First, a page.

Forum for Science, Industry and Business

Sponsored by:     3M 
Search our Site:

 

Biomedical Team Obtains $4.9 Million for Trauma Research

14.11.2008
A group of nine international car manufacturers and suppliers is awarding $4.9 million to the Virginia Tech - Wake Forest University School of Biomedical Engineering and Science's Center for Injury Biomechanics, known internationally for its research on trauma and how it affects the human body.

The group, the Global Human Body Models Consortium (www.ghbmc.com), is funding the Center for Injury Biomechanics (www.cib.vt.edu) to conduct a study to produce a better understanding of what happens to individuals subjected to body trauma. “Initially, four sizes of individuals will be modeled to cover the maximum range of normal sizes in the world,” said Joel Stitzel, associate professor of biomedical engineering at Wake Forest. “These models will match the industry standard dummies in use today.”

The consortium will then develop scalable models from the unified computer model developed by the Center for Injury Biomechanics. The scalable models will represent other body shapes and sizes, as well as the differences for children and the elderly. The center will be centrally involved in this effort, along with numerous members of the School of Biomedical Engineering and Sciences.

Better crash safety technology is the ultimate goal of the participants in the Global Human Body Models Consortium. With the consortium, the automotive industry is consolidating its efforts into one international activity that advances crash safety technology. The computer models, which represent human beings in extremely intricate detail, could help investigators determine and better understand injuries that are likely to result from a vehicle crash. The Center for Injury Biomechanics will act as the integration center for the study, with Stitzel serving as the lead investigator, in collaboration with the Hongik University in Korea.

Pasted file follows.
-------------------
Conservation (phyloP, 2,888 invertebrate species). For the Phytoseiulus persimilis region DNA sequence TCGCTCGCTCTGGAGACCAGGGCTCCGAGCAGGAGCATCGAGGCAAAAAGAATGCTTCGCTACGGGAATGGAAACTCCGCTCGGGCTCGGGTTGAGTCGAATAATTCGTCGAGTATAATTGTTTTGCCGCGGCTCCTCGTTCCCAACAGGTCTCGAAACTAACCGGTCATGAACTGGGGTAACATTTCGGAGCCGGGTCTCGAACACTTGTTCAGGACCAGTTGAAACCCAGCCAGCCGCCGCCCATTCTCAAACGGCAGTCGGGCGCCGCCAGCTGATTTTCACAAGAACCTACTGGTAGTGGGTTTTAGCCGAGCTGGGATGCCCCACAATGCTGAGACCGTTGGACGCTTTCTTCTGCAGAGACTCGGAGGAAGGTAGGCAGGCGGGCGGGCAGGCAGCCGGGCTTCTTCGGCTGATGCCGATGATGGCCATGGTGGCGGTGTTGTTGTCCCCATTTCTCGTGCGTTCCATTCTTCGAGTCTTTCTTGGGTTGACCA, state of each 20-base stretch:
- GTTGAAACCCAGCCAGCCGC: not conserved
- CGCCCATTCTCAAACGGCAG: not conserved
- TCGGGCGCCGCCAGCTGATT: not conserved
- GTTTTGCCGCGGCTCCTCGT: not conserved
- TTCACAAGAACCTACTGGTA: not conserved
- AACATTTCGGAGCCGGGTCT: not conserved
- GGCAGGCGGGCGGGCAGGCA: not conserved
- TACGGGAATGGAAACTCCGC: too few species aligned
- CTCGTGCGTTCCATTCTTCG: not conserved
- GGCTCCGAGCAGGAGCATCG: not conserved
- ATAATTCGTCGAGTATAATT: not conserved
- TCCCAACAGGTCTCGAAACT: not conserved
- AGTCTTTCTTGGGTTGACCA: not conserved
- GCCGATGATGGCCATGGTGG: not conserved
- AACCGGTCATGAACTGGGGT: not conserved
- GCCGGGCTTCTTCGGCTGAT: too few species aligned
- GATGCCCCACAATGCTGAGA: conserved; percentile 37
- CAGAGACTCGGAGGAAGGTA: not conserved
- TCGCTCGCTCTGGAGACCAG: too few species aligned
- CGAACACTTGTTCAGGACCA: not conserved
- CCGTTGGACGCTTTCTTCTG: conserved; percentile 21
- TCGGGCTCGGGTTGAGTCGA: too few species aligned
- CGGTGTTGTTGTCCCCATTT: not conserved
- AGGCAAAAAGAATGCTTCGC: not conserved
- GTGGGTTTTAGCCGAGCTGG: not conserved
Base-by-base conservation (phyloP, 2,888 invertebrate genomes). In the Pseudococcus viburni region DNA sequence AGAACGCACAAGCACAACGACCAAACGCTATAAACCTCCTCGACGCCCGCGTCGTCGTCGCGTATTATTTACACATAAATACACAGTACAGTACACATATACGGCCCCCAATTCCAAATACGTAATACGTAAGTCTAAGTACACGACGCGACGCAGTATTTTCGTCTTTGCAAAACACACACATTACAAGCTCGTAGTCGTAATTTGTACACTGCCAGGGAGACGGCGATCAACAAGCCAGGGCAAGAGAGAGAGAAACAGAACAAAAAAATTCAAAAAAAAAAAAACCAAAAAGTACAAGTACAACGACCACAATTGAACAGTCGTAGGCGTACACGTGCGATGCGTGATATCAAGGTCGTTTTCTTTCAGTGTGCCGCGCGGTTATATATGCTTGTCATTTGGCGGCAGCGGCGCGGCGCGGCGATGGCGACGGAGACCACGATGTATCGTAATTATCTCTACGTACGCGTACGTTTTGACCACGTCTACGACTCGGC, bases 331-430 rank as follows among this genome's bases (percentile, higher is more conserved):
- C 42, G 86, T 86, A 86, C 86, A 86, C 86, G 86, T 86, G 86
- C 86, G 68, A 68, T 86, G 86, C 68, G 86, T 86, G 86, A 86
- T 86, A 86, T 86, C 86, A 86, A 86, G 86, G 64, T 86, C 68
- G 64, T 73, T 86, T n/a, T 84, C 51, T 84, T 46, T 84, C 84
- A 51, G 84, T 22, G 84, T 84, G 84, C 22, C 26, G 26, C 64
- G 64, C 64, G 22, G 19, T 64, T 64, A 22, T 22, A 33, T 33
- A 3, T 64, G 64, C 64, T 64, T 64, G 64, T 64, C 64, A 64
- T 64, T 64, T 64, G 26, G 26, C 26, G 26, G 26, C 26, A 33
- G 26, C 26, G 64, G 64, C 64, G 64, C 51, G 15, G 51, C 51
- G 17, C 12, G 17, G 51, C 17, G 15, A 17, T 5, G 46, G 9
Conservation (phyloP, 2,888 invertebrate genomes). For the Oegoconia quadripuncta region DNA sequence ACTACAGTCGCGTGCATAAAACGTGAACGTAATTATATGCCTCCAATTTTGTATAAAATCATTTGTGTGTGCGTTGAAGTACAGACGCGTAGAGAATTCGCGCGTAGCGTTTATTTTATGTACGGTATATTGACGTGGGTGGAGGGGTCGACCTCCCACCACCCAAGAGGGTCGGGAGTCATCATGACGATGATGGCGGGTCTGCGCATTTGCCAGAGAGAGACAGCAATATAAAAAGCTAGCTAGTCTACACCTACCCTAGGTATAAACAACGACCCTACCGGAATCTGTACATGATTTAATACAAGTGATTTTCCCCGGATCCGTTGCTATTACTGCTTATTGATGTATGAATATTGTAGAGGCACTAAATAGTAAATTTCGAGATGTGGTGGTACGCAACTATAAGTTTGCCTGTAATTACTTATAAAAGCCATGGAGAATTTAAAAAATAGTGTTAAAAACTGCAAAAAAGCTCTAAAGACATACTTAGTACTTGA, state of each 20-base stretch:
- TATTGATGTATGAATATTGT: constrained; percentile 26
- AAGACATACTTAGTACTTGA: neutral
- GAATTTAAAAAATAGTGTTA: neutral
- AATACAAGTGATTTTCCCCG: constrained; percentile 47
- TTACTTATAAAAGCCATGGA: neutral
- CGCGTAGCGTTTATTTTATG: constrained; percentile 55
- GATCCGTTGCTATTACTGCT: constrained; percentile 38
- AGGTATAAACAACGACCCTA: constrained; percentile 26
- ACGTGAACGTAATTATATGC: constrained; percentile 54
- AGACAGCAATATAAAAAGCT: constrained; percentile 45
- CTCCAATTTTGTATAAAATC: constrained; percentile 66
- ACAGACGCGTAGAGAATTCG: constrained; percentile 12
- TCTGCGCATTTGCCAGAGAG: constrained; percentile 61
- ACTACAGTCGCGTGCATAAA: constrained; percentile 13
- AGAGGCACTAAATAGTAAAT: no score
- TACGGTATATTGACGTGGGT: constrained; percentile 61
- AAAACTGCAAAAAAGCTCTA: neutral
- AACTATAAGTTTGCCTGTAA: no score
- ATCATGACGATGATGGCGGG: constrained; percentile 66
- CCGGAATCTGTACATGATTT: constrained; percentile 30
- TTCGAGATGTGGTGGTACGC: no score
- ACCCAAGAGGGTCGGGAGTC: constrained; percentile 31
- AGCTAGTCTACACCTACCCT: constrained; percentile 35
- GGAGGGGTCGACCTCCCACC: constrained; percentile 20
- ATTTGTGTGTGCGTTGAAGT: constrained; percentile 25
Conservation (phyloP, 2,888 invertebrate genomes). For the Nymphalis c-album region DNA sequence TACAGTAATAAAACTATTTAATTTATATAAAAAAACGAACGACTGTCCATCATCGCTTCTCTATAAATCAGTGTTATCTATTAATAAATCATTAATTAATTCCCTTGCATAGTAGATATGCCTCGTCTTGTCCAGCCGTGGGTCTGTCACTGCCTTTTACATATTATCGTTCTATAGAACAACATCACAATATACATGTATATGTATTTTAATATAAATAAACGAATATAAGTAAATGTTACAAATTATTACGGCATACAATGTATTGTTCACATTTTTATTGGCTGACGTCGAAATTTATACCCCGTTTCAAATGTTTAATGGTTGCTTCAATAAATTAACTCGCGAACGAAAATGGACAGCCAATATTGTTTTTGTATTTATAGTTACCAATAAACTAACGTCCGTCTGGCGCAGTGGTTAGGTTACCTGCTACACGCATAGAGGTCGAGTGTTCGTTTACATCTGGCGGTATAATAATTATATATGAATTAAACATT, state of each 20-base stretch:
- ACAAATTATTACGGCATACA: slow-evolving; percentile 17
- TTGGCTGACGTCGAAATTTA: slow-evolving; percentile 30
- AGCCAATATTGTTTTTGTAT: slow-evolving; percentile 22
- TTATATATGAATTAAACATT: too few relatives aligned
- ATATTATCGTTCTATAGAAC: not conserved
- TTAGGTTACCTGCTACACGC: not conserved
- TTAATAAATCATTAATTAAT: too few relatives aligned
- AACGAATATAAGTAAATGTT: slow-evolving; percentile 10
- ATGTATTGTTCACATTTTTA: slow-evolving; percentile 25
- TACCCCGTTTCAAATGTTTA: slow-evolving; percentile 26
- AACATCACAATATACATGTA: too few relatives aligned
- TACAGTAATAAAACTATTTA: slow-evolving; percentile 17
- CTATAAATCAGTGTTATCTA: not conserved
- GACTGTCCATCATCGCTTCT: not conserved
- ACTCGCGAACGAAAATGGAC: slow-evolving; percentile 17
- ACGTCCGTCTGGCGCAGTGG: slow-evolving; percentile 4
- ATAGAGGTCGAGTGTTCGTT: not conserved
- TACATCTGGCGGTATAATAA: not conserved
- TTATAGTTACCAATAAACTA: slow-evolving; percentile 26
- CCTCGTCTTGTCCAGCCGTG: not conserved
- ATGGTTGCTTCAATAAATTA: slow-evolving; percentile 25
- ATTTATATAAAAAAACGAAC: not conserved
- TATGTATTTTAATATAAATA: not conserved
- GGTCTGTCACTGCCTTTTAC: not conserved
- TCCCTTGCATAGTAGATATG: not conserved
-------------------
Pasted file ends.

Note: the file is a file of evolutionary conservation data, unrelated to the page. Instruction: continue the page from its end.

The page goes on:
The grant also calls for it to act as the center of expertise for the abdomen portion of the computer model. Warren Hardy, associate professor of mechanical engineering in Virginia Tech’s College of Engineering (www.eng.vt.edu), in collaboration with the French National Institute for Transportation and Safety Research, will lead this effort. “Material properties, tolerance of tissues and systems, and the local structural responses during impact will be measured throughout the course of this project in order to develop an improved finite element tool for the evaluation of local abdominal injury,” Hardy said.

The Center for Injury Biomechanics is conducting the majority of the empirical work, and the French National Institute for Transportation and Safety Research is performing most of the numerical investigations for the study of the abdomen’s response to trauma.

About the Center for Injury Biomechanics

The Center for Injury Biomechanics has more than 40 researchers working on projects with applications in automobile safety, sports biomechanics, military restraints, and consumer products. With 15,000-square-feet of research space, the center is equipped to perform everything from large-scale sled crash tests to the smallest cellular biomechanics study.

The center’s research projects are supported by awards from the National Institutes of Health, Centers for Disease Control and Prevention, National Science Foundation, U.S. Department of Transportation, and the U.S. Department of Defense, as well as a range of industrial sponsors. Since its inception in 2003, the center has been awarded over $25 million in research funding. “We are at a critical time where our research and technologies can be effectively applied to save lives and reduce injuries,” said Stefan Duma, Virginia Tech professor of mechanical, and director of the Center for Injury Biomechanics.

Lynn Nystrom | Newswise Science News